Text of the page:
When I taught English as a Second Language in Brazil, I once had a new student tell me that he had been to a British language center recently in Brazil, where there were signs posted on every wall with instructions and rules. While this is something typical of Anglo cultures and was viewed as being both fair and organized by the school’s British owners, it made quite an impression on the Brazilian student. He saw it as impersonal and rude – a way of saying “don’t ask me questions, don’t approach me”. He felt much more comfortable at the school in which I happened to teach, which was partly owned by a Brazilian woman. Not only were there no signs posted, but there was always someone available to clarify his inquiries about the regulations and rules of behavior.
On the other hand, I recently had a student from Spain in the US. When I first met him, he had been in the US for a week and already hated it. He found Americans cold, rude, and extremely impersonal. When I asked what had given him that impression, he said that whenever Americans came to Spain, he would make sure to greet them at the airport and to show them around town, so they knew where to go and what to do. His potential business partners did not treat him this way, assuming instead that he could easily find his way around town. He felt lost and unwelcomed in the US because of this huge cultural difference. He had previously lived in Mexico and in Brazil, and expressed that he had never been treated this way. Both countries are very high-context oriented. As soon as he could, he left the US, needlessly taking with him a terrible impression.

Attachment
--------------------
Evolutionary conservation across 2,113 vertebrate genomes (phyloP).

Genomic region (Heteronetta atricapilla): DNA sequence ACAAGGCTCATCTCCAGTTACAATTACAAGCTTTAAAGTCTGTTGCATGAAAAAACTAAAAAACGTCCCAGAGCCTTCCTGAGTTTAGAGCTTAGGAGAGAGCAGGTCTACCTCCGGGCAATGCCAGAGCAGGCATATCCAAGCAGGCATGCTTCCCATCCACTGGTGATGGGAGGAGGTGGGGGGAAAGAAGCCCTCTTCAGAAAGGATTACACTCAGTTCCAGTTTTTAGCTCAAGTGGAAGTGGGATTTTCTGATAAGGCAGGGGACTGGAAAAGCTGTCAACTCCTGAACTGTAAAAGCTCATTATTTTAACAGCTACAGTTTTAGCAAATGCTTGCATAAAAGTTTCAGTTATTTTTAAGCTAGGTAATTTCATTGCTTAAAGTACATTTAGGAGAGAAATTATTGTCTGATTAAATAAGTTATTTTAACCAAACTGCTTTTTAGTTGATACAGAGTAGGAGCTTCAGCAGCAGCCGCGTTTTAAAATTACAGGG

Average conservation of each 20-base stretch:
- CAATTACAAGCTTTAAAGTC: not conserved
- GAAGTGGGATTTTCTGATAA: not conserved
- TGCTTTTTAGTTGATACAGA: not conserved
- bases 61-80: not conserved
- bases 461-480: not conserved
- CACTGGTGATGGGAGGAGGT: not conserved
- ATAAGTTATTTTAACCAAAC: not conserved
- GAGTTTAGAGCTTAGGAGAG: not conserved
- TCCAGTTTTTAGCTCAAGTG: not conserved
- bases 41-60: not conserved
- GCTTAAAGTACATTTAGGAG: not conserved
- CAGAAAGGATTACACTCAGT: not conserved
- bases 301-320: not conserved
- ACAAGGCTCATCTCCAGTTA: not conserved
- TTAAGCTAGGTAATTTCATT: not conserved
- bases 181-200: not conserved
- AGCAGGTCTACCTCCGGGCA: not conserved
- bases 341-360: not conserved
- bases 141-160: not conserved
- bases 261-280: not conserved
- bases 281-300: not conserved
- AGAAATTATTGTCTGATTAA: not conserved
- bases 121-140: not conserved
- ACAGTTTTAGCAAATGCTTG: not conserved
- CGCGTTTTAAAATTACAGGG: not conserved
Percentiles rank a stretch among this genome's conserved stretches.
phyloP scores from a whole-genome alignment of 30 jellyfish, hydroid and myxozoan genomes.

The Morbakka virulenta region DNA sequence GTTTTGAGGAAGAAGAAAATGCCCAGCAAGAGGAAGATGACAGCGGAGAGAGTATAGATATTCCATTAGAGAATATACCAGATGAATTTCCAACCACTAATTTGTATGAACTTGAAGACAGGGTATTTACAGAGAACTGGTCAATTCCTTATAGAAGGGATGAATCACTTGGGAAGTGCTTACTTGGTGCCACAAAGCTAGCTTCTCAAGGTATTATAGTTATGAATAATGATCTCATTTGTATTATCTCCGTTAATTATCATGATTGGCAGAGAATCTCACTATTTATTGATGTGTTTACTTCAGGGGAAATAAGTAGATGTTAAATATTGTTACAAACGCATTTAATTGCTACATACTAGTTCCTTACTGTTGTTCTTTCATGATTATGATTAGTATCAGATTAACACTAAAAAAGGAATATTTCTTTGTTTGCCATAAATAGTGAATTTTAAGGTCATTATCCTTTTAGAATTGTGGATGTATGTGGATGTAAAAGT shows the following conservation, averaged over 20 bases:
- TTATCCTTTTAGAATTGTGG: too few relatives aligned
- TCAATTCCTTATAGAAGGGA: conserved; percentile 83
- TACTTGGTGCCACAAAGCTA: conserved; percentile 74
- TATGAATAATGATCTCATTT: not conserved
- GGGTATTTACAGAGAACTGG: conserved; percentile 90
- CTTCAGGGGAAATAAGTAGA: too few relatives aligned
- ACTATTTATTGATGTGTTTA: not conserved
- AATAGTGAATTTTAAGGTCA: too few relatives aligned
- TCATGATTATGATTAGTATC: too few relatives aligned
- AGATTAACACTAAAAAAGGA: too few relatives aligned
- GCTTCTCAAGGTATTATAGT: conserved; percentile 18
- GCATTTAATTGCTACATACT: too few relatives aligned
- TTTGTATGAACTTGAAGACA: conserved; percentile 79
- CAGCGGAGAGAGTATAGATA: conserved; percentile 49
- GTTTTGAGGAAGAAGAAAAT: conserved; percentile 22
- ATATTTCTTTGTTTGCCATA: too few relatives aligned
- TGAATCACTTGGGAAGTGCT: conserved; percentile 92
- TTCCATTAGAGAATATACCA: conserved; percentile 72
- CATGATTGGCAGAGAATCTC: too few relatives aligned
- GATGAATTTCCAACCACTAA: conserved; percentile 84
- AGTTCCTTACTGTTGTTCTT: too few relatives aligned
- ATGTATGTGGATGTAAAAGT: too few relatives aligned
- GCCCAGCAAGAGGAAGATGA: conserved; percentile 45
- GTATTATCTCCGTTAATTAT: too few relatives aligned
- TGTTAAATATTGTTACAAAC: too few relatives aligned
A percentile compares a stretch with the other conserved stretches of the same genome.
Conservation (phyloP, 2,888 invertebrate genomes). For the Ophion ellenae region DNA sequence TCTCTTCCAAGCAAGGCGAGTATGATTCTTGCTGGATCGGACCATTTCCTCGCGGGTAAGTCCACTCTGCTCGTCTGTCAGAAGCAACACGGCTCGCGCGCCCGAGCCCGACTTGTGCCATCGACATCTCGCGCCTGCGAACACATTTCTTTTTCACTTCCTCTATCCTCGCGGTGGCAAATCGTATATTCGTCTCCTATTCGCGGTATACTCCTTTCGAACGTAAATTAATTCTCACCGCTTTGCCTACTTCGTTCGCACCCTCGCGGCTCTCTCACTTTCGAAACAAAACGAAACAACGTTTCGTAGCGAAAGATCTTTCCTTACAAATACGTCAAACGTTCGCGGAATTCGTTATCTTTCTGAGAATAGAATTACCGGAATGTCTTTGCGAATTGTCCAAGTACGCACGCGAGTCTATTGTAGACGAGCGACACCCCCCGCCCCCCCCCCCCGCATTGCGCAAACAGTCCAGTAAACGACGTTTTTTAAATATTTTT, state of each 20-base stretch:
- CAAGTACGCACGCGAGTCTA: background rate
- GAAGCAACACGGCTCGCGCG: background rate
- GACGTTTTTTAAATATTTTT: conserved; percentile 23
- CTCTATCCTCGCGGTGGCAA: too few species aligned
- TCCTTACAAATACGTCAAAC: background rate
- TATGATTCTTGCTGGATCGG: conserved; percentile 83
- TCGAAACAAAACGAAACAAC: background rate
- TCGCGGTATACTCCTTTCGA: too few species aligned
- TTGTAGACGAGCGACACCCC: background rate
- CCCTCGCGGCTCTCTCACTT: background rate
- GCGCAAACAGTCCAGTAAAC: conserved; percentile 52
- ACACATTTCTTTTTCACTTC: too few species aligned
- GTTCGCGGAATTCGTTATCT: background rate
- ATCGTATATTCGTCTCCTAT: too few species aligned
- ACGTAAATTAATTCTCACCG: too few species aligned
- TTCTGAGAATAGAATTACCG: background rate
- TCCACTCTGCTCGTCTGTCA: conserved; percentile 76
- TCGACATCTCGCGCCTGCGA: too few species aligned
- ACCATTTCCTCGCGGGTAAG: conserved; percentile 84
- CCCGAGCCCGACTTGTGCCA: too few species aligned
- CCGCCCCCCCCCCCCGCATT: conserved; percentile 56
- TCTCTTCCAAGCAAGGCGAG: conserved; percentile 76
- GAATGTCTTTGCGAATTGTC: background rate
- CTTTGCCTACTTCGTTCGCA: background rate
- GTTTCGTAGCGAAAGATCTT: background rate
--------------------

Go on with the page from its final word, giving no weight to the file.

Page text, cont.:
The two examples presented show us that, had the British school owners in Brazil and the Spaniard’s potential business partners in the US been more sensitive to these seemingly minor cultural differences, they may not have lost these business opportunities, which will most likely never be rekindled. In both cases, the well-known international rules of thumb of punctuality, dress code, formality, tone, etc. were followed. Yet, in both cases, they were not enough. The successful professional of the globalized world often needs to go beyond and consider the nature of intercultural communication. It can make or break your career.